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Repetition and the Fullness of Time: Gift, Task, and Narrative in Kierkegaard’s Upbuilding Ethics

By author: Randall G. Colton
Product Code: P474
ISBN: 9780881464627
Product Format: Paperback
Publisher: Mercer University Press
Availability: In stock
Price: $30.00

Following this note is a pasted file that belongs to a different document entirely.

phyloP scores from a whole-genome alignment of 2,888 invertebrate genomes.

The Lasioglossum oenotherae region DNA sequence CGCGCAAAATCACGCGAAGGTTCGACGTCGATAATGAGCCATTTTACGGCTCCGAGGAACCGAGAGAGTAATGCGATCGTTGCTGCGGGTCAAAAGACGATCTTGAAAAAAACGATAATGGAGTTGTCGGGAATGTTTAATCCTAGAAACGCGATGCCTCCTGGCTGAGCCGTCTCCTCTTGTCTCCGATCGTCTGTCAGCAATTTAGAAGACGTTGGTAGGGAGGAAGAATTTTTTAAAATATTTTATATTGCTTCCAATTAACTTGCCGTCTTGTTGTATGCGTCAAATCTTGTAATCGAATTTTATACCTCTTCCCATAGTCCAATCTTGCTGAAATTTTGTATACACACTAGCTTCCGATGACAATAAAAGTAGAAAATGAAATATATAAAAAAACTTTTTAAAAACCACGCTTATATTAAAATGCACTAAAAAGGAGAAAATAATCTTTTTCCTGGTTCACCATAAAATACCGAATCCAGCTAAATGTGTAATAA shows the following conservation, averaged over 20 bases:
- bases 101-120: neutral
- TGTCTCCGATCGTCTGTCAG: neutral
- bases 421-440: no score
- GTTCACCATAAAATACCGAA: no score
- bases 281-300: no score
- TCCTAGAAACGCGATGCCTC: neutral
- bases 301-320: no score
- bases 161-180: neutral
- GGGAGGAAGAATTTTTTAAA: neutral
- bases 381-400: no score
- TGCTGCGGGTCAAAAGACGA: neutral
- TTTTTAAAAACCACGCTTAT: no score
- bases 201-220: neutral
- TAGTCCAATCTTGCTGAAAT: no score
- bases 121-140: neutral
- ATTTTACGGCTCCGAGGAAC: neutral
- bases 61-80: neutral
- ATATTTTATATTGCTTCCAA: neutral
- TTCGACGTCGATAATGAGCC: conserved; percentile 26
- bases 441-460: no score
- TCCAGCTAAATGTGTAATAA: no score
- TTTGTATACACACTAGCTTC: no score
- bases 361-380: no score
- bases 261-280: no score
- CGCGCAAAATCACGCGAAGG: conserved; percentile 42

In recent decades, many moral philosophers have begun to think more carefully about the significance of our inveterate story-telling habits for moral reflection. For some time those who promoted narrative’s central role for ethics on a variety of levels seemed to be commanding the field; but more recently skeptics of narrative’s relevance have begun to mount a vigorous resistance. Some of these struggles have played out on the terrain of Kierkegaard studies, and this book seeks to move the battle lines forward, both with respect to the significance of narrative more generally and to its place in Kierkegaard’s authorship. Three theses about the presuppositions, ends, and limits of Kierkegaard’s use of narrative are at its heart. First, Kierkegaard’s account of the moral life in terms of gift and task, a structure that lends itself naturally to narrative display, provides a compelling rationale for the pervasive presence of narrative forms in his writings. Second, Kierkegaard chiefly intends his use of narrative as a pedagogical tool for building up his reader in virtues that are acquired in a narrative pattern he calls “repetition,” a pattern of loss and then recovery in a new key. Finally, despite the importance of narrative in Kierkegaard’s moral reflection, he does recognize its limits, though he does not find them in the same places as today’s narrative skeptics. Instead his arguments and writings entail that narratives, necessary for giving meaning to the passing moments of our lives, must also be contextualized in the moment of encounter with the eternal and divine, the moment that is the fullness of time. Colton advances these theses through detailed readings of several Kierkegaardian texts as well as interactions with contemporary moral philosophers and narrative theorists, furthering both our understanding of Kierkegaard’s thought and the current debate on the significance of narrative for ethics.
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